Although my siblings and I dreaded chores in the winter -- trudging through snow drifts, hauling water, bedding pens -- chores in the spring brought about a new set of challenges. Namely, keeping our boots out of mud's strong grip.
Our 4-H horses and cattle shared a lot at the back of the farm. Feedbunks sat along the east fence, easily accessible for tossing in a bucket of grain without leaving the safety of the yard. The hay feeder, however, sat in the middle of the lot.
My sister and I tried everything to get hay to that feeder without stepping in mud. We straddled the fence, balancing a bale between us, thinking we could throw it. Oy vey! We used a pitchfork like the arm of a catapult and tried launching hay into the feeder.
Inevitably, we had no choice but to venture into that black mire. The further into the lot we went, the deeper our boots sank. We tried slow and steady, frog-jumping from one semisolid piece of ground to the next, running -- that never worked.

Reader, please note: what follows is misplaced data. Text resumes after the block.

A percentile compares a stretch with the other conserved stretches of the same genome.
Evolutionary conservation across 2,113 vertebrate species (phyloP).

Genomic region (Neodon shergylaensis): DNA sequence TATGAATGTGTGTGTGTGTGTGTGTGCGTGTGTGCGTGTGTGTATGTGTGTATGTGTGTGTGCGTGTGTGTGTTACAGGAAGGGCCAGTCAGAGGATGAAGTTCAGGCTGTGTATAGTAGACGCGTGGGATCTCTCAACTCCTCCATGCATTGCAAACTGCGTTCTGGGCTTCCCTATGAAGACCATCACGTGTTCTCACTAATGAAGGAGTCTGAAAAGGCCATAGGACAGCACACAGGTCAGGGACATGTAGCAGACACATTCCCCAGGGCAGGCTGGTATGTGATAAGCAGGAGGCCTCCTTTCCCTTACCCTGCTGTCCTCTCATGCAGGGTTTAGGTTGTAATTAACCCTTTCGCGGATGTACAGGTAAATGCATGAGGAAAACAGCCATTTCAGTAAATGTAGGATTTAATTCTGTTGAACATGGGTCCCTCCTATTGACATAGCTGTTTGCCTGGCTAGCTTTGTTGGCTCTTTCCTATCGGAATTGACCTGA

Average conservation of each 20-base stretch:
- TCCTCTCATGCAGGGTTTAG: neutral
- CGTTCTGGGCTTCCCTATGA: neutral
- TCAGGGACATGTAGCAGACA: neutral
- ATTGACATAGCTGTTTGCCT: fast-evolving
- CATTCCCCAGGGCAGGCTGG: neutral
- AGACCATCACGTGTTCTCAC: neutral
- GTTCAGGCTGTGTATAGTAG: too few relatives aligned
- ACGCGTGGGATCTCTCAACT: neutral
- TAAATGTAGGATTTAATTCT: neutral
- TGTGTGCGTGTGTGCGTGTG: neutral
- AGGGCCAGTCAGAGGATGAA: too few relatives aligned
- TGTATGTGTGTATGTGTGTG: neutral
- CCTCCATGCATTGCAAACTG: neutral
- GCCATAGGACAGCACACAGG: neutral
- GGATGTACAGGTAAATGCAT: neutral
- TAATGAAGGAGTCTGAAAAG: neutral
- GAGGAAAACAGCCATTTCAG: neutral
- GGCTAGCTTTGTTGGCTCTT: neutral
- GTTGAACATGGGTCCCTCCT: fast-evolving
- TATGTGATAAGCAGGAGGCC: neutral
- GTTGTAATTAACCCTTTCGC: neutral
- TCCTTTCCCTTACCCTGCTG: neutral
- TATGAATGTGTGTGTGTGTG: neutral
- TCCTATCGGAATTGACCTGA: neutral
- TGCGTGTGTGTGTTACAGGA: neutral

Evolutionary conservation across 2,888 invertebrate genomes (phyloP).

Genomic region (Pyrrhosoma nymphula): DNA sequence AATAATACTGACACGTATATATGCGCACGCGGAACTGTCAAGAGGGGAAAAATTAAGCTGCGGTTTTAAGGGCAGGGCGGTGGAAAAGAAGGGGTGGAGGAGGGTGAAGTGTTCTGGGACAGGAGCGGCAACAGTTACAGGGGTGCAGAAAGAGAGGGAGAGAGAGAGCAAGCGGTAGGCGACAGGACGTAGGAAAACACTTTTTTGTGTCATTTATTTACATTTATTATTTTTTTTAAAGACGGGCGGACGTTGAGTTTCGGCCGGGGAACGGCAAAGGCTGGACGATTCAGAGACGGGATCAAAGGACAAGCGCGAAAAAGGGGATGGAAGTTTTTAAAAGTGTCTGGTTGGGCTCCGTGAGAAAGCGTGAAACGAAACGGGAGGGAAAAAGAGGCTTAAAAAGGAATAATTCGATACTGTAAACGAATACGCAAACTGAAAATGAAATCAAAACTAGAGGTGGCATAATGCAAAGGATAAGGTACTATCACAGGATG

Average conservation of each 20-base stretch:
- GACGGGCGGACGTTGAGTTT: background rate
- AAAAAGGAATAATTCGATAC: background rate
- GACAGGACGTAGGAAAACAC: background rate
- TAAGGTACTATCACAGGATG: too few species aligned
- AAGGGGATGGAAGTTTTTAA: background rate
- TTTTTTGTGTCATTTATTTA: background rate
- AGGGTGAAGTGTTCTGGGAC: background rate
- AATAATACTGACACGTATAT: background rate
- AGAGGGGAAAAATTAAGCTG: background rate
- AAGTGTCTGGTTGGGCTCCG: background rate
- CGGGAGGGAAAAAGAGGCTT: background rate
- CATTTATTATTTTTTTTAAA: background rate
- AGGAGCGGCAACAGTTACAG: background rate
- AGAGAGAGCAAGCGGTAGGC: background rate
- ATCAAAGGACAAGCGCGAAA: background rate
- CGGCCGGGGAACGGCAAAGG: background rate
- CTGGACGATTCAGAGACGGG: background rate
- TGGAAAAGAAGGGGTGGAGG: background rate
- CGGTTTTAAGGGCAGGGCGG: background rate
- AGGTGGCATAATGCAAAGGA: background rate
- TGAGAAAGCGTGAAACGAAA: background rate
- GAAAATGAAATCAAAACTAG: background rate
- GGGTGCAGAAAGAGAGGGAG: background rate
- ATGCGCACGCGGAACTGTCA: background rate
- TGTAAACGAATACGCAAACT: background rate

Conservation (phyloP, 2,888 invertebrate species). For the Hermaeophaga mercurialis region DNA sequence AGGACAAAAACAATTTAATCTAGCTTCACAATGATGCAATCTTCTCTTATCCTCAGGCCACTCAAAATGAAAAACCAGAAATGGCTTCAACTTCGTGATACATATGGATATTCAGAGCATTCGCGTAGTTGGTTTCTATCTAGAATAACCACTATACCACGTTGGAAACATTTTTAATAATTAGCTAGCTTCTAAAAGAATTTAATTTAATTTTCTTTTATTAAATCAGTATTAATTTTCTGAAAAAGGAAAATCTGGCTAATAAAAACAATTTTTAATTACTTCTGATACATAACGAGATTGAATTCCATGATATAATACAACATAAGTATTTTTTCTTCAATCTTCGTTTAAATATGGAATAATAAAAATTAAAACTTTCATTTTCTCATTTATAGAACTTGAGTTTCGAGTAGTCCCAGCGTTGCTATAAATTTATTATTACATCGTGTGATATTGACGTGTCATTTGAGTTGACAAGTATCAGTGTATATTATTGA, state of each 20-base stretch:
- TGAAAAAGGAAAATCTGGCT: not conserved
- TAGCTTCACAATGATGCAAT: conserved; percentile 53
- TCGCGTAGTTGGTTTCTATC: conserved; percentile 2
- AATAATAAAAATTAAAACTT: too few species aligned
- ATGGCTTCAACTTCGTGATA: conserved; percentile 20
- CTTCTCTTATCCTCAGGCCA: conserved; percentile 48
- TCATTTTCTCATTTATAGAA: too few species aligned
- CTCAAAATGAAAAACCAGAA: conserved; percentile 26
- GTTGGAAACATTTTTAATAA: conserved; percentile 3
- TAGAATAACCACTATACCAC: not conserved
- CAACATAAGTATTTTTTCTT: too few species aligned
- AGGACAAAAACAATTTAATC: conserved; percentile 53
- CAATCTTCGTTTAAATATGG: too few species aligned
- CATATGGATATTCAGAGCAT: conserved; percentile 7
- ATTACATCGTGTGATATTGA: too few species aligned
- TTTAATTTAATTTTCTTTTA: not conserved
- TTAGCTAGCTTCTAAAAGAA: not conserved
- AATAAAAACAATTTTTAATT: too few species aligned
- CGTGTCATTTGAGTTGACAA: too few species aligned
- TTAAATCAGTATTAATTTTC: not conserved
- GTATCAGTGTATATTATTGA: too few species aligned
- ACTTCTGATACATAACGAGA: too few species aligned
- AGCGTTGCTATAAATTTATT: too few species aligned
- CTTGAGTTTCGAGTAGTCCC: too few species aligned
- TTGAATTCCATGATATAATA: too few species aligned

Regardless of our tactics, we often reached the hay feeder minus one boot. Usually, mid-lot with nothing near for support, a boot would succumb to the grip of that sticky mud. Out popped a foot, typically bare because the sock had already fallen off inside the boot. Squish! Cold slime wrapped around each toe and oozed up to the ankle. Cries for help were met with laughter from the sibling still safe in the barn.
While a cold, mud-caked foot might seem to be the real problem, wrestling the lost boot from the mud's strong grasp was the greater source of frustration. I know every farm kid can relate to being stuck in mud season this time of year.
Katie Pratt writes, tweets, farms and manages mud season from north-central Illinois. Find her blog at theillinoisfarmgirl.com, and follow her on Twitter @KatiePratt4
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